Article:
Rotomoulding is a thermoplastic fabrication technique that manufactures hollow plastic products by using heat and a revolving metal mold.
Rotomolded products are seamless, uniform in wall thickness and of single construction, which eliminates costly fabrication processes and the need for replacement parts. Rotomolded products include safety cones, plastic tanks, footballs, helmets, kayaks, playground slides, pipe fittings and outdoor planters.
The most common thermoplastic material used in the rotomoulding process is polyethylene, other materials include polypropylene, polyvinylidene fluoride, nylon and polyvinyl chloride.
These high purity plastics are exposed to high heat and therefore must exhibit good thermal stability. To enhance properties like flame retardancy, water and chemical resistance as well as the ability to withstand extreme temperatures, many resin powders contain additives, which can also alter the color, texture, finish and appearance of the cured plastic’s surface.
Rotomoulding is an alternative to blow molding, injection molding and thermoforming, but is not as common because of the large, expensive machinery that is used to form the products.
Still, this molding process is used within the sporting goods, waste water management, marine, sporting goods, pharmaceutical, construction, toy manufacturing, food and beverage processing, chemical, plumbing, agricultural, furniture, packaging and material handling industries, among others.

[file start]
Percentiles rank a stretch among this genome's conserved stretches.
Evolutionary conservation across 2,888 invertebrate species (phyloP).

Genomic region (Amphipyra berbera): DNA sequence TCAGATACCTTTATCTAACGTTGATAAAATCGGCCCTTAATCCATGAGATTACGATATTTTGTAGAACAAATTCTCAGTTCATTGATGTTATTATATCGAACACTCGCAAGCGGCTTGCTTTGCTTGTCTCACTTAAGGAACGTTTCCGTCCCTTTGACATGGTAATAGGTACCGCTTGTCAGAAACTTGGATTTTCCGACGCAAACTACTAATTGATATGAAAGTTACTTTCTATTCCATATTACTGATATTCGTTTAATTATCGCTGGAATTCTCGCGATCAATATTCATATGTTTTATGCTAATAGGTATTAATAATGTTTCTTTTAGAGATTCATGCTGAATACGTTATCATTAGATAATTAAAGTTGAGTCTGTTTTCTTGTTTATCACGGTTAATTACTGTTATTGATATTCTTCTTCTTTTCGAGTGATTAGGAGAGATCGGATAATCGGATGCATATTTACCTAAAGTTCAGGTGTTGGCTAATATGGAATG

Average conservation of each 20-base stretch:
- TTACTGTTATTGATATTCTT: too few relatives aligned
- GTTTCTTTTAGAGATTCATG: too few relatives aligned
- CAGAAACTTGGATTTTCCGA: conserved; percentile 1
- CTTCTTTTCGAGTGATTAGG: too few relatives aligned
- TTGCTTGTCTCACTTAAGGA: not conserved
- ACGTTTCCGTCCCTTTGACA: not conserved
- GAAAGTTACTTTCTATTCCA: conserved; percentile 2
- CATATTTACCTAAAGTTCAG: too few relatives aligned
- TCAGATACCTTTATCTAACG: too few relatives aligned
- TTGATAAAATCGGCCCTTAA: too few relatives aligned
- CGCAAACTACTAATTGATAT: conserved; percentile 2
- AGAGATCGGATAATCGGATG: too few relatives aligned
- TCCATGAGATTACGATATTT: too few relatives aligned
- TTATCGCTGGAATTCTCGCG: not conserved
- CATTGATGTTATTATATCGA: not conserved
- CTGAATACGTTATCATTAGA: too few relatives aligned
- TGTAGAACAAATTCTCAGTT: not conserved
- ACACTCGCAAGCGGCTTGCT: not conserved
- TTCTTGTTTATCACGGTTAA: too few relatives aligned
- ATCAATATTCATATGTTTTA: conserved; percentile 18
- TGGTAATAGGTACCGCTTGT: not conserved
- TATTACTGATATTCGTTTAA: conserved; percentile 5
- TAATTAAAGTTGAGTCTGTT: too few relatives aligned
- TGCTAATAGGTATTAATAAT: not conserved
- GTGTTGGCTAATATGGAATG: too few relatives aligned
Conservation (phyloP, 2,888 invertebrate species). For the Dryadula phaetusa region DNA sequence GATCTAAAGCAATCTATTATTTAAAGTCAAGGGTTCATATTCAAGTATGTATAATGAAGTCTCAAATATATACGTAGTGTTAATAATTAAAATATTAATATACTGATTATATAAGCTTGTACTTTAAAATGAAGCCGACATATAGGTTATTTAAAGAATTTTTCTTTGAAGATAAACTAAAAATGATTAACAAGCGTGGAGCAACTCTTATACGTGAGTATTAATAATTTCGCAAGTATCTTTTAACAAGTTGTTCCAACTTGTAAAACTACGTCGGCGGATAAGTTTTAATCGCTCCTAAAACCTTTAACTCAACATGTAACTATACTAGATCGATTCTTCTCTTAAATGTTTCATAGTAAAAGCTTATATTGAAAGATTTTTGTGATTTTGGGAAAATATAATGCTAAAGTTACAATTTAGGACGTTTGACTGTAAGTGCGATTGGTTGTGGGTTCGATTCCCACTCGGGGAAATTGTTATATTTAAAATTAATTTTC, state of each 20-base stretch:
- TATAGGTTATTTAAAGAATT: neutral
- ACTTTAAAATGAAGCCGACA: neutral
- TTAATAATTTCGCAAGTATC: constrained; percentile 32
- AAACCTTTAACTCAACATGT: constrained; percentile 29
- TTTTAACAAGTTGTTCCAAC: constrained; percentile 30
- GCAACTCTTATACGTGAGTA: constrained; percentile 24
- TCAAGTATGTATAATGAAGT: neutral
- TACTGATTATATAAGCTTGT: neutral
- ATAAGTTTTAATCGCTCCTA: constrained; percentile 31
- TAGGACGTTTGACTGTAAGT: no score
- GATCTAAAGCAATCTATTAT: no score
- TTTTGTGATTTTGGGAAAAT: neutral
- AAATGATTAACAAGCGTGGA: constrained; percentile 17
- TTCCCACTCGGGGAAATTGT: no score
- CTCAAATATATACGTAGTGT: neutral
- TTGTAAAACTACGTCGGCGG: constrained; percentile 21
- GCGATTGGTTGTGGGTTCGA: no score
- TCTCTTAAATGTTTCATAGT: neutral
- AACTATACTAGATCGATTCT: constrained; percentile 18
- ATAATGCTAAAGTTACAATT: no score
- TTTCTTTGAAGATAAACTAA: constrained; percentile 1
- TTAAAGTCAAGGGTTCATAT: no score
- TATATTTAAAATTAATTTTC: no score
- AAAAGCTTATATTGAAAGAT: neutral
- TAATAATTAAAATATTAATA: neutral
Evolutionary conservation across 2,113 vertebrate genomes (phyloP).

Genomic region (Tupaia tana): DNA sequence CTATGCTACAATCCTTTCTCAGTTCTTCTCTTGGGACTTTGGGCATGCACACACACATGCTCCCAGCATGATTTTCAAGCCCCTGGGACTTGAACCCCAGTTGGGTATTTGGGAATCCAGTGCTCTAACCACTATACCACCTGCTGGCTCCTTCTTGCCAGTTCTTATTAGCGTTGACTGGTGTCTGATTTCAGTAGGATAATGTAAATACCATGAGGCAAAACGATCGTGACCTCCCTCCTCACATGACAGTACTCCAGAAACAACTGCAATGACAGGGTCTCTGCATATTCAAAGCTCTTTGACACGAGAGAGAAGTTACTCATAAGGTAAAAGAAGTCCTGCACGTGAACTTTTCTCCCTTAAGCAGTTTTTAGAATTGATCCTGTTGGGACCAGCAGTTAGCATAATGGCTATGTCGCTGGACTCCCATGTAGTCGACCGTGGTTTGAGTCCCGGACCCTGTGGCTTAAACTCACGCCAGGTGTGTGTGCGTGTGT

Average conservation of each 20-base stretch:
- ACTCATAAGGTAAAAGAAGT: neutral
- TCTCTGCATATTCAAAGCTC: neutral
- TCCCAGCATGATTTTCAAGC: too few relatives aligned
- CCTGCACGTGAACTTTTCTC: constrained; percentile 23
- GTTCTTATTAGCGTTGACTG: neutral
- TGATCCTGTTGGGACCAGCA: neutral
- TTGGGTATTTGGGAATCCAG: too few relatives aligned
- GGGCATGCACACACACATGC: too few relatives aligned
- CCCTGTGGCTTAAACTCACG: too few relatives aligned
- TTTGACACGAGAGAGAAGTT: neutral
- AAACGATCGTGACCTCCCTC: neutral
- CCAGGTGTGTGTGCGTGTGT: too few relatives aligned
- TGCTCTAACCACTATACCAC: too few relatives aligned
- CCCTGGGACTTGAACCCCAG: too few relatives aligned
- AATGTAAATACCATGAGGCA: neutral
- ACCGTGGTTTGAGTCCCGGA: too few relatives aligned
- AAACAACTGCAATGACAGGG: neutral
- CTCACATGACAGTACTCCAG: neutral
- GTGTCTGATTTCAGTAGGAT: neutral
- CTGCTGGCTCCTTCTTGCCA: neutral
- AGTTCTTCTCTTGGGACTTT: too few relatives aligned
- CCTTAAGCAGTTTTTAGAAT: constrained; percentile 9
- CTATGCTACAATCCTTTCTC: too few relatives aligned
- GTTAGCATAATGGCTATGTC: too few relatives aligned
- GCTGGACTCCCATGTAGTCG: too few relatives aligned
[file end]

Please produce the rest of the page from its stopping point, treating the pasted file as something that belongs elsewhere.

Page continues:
The rotomoulding process begins with fabricating the mold by welding, for simpler designs, or die casting, for more complex constructions. The molds are made of stainless steel, aluminum or a combination of both, when wall thickness is not uniform.
The rotomoulding machine is composed of a series of different molds, which are mounted on rotating spindles and revolve on one or two axes. The polymer resin powder, which must be very fine in order to coat all areas of the mold, is poured and sealed in. The rotomoulding machines are then transported to an oven chamber while they continuously revolve. Once under high heat, the powder melts and evenly covers the mold walls.
Next, it travels to a cooling chamber, which uses a combination of cold water and air to cure the plastic. This takes about 20 minutes. Once the plastic has fully dried, the molds are manually unloaded, which can be difficult if the plastic shrinks.
Right out of the mold, rotomoulded products are hollow parts without any openings or holes; they are cut out if needed. The plastic is often cleaned, polished, painted or welded with small components as final post-forming fabrications.
Rotomoulding Informational Video